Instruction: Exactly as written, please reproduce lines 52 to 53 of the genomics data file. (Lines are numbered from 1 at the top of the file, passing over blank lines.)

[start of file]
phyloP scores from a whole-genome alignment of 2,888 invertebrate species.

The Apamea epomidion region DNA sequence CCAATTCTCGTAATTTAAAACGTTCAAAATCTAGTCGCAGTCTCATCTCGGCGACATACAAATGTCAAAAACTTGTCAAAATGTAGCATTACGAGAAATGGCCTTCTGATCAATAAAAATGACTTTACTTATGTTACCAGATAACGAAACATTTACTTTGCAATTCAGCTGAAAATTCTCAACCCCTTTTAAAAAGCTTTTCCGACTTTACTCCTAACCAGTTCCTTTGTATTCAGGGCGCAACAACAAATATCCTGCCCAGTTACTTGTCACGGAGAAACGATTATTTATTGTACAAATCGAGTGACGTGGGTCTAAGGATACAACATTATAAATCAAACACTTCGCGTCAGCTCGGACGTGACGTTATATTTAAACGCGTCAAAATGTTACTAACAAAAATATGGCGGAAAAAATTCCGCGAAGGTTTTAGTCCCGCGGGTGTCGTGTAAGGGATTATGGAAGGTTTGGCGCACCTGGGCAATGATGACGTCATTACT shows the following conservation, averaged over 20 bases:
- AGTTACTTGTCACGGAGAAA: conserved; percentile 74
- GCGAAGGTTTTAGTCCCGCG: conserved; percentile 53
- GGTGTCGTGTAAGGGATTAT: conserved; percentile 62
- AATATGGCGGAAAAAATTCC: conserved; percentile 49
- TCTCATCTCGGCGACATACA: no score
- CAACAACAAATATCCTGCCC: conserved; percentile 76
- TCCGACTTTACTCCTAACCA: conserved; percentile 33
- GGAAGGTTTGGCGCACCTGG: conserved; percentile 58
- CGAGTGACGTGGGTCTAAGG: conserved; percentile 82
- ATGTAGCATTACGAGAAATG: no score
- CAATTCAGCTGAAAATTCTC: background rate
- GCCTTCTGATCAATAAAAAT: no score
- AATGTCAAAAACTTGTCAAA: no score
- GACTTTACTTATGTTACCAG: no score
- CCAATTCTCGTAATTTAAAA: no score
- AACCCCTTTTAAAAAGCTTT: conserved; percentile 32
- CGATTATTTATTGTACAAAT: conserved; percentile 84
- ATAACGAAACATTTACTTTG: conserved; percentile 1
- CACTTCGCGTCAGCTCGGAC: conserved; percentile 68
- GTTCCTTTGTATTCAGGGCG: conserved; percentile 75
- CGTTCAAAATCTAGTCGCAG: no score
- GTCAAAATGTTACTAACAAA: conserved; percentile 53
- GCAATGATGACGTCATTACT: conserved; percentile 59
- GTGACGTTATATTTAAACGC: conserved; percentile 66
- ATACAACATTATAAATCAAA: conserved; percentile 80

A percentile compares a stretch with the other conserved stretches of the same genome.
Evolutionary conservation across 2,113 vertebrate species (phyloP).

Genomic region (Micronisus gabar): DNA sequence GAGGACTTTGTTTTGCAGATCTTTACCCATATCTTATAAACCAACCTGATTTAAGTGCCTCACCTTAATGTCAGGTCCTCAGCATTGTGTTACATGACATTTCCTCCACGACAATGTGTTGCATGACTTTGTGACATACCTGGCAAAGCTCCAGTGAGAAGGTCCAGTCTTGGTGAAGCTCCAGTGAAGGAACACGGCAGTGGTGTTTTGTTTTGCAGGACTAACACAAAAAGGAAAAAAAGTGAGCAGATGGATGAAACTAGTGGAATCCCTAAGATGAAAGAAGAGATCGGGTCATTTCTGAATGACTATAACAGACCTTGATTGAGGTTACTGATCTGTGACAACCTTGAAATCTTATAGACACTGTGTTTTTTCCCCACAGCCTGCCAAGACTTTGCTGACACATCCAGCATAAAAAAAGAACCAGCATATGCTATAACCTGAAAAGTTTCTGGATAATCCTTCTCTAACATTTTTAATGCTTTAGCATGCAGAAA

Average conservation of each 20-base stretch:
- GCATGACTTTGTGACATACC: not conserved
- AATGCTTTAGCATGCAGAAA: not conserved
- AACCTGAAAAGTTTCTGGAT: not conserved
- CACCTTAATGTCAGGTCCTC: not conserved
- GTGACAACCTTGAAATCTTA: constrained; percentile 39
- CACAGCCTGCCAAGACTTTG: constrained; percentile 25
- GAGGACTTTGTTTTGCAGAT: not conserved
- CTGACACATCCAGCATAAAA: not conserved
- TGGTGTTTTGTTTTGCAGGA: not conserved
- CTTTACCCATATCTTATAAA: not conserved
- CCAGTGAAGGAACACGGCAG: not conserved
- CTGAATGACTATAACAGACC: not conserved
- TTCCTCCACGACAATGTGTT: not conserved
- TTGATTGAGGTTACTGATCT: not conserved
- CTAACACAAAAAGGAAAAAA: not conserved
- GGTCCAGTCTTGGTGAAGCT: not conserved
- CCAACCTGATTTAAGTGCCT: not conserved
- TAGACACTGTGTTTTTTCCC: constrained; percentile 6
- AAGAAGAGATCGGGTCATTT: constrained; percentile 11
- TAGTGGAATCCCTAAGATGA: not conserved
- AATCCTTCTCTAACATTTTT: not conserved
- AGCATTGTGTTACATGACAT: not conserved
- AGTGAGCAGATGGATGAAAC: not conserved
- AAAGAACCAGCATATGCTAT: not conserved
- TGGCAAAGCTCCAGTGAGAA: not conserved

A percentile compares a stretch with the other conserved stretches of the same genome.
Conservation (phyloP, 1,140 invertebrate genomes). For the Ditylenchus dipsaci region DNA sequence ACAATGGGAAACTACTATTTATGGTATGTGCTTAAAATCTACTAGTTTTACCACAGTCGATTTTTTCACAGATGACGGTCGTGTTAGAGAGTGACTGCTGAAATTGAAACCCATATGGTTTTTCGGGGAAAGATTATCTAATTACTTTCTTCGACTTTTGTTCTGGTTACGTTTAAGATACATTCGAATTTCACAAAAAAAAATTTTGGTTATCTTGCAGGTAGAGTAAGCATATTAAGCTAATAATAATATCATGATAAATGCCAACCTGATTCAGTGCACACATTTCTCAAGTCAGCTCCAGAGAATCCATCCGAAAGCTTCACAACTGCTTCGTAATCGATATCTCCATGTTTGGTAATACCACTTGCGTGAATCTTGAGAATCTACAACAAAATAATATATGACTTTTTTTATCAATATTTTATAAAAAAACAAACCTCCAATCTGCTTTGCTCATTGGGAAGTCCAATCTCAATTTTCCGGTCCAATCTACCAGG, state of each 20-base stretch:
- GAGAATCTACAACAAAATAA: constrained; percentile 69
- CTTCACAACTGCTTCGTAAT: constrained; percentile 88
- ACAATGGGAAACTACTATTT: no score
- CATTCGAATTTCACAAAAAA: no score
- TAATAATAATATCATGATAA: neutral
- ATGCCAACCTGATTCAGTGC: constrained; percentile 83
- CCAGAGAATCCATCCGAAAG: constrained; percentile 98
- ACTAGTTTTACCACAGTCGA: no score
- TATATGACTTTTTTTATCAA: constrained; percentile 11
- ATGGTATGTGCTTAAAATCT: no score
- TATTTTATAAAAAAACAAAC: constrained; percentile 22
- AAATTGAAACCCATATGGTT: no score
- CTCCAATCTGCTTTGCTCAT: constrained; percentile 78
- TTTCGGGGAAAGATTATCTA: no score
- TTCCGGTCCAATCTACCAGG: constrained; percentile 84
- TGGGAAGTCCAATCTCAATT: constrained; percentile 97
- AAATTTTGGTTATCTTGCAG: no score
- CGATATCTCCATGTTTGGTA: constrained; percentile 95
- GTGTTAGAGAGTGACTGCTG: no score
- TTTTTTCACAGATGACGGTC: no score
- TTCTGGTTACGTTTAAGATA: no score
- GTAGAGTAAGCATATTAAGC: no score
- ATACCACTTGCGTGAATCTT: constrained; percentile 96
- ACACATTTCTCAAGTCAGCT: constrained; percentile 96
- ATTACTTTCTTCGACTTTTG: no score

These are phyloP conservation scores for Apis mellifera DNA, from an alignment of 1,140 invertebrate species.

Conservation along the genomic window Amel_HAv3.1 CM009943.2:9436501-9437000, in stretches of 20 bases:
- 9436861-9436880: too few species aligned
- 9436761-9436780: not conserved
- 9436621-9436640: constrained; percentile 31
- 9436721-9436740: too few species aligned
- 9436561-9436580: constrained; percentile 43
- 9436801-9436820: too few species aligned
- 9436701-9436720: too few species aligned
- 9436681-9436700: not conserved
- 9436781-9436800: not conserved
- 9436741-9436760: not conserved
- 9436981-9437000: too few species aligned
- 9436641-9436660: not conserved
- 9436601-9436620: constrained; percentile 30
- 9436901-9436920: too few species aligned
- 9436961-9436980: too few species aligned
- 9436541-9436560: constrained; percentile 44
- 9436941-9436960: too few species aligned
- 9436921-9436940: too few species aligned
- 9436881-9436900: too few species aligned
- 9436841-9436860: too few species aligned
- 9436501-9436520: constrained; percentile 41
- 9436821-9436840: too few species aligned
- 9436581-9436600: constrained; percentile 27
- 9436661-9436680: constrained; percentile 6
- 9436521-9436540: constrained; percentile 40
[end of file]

- AATCCTTCTCTAACATTTTT: not conserved
- AGCATTGTGTTACATGACAT: not conserved